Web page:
- By Laurel Kelly
Sharing Mayo Clinic: Breaking the silence and stigma of mental illness
Editor's note: It wasn't that long ago that Mark Markham found himself with little will to live. Mark, a medical administrative assistant in Mayo Clinic's Department of Neurosurgery, sought help from the Department of Psychiatry and Psychology at Mayo Clinic in Rochester. He credits the compassionate staff at Mayo, the power of mindfulness and meditation, and the unwavering support of friends, family and co-workers for where he is today: thriving in a life he loves. Mark shares his story here in his own words.
By Mark Markham
I am a 34-year-old who suffers with anxiety, obsessive-compulsive disorder and panic disorder. But I am not just that. I also am a 34-year-old who is a creative musician, a husband, a father to the cutest Yorkie you could ever meet (Dolce), a devoted staff member in Neurosurgery at Mayo Clinic in Rochester, a compassionate and kind friend, and an individual who finds joy and laughter daily.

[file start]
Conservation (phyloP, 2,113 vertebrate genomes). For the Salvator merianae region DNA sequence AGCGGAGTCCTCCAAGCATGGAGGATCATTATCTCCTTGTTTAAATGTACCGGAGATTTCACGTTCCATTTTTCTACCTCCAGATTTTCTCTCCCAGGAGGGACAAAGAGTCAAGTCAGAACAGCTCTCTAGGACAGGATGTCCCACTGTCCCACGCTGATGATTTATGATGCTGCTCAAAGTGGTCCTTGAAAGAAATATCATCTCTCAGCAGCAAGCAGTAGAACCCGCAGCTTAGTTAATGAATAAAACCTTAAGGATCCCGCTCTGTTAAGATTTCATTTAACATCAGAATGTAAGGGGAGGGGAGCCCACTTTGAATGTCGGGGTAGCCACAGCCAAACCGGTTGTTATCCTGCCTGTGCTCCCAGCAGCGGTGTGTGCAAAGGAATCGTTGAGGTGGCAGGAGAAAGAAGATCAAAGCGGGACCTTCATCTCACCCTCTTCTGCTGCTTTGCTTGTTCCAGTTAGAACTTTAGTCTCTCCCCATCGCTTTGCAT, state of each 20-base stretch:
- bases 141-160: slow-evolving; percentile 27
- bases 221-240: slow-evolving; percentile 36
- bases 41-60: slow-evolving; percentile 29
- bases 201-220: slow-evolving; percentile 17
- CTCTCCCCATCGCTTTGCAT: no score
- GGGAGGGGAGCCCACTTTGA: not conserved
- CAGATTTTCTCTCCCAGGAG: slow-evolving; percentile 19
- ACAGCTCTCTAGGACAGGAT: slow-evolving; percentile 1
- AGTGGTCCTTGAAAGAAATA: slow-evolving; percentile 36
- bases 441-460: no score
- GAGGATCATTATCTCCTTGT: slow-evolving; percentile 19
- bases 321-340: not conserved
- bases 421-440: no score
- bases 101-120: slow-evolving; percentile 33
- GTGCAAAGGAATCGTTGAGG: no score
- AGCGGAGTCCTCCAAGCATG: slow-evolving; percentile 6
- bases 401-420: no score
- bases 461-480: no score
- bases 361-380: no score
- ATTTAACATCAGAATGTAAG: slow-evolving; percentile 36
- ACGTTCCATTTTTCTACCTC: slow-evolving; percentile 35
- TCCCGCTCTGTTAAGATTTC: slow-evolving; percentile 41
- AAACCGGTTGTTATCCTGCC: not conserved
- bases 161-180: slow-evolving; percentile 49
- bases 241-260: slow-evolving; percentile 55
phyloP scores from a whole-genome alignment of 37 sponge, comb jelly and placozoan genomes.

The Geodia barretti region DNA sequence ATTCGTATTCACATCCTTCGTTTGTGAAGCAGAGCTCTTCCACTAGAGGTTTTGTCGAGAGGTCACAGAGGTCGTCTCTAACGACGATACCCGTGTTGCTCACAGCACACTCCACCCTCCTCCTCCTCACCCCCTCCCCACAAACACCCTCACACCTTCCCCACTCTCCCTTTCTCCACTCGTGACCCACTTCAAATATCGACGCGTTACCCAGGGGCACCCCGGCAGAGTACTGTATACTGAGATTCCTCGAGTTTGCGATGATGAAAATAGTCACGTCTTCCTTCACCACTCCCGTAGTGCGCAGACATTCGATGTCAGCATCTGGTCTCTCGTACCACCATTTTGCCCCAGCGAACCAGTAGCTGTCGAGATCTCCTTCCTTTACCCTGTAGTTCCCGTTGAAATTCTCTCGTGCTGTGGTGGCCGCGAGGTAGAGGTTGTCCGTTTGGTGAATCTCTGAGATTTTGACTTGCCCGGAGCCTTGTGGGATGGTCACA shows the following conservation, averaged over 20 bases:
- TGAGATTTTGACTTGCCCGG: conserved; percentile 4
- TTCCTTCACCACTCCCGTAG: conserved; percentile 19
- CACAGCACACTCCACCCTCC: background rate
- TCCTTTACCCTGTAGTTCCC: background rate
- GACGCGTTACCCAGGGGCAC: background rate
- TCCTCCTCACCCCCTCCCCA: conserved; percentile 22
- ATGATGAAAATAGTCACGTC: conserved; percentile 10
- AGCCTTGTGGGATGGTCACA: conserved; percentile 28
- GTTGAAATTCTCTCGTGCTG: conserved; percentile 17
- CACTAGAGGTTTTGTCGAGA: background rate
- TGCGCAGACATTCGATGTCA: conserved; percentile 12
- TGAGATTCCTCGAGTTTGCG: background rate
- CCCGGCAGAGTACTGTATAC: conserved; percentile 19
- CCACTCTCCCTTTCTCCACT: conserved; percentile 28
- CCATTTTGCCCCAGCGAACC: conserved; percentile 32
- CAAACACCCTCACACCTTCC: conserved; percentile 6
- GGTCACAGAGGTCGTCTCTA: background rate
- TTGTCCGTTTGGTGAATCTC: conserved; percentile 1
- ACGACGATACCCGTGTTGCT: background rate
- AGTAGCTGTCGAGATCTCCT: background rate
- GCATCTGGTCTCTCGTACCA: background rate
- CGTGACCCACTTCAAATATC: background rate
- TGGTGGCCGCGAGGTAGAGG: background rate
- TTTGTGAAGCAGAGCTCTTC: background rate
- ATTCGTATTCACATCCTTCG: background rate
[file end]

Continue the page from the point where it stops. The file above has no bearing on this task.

This story is about dealing with a mental illness and still thriving with a job and life I passionately and deeply love and care about. I do this with the help of Mayo Clinic as an institution, its staff, my friends, family, and most importantly, Generose (Department of Psychiatry and Psychology).
My need to share this story comes from a place of strength, compassion, honesty, and care for self and others like me. I feel like I — and we — need to take steps to break the silence on what people think of mental illness and suicide.
This article originally appeared on the Sharing Mayo Clinic blog.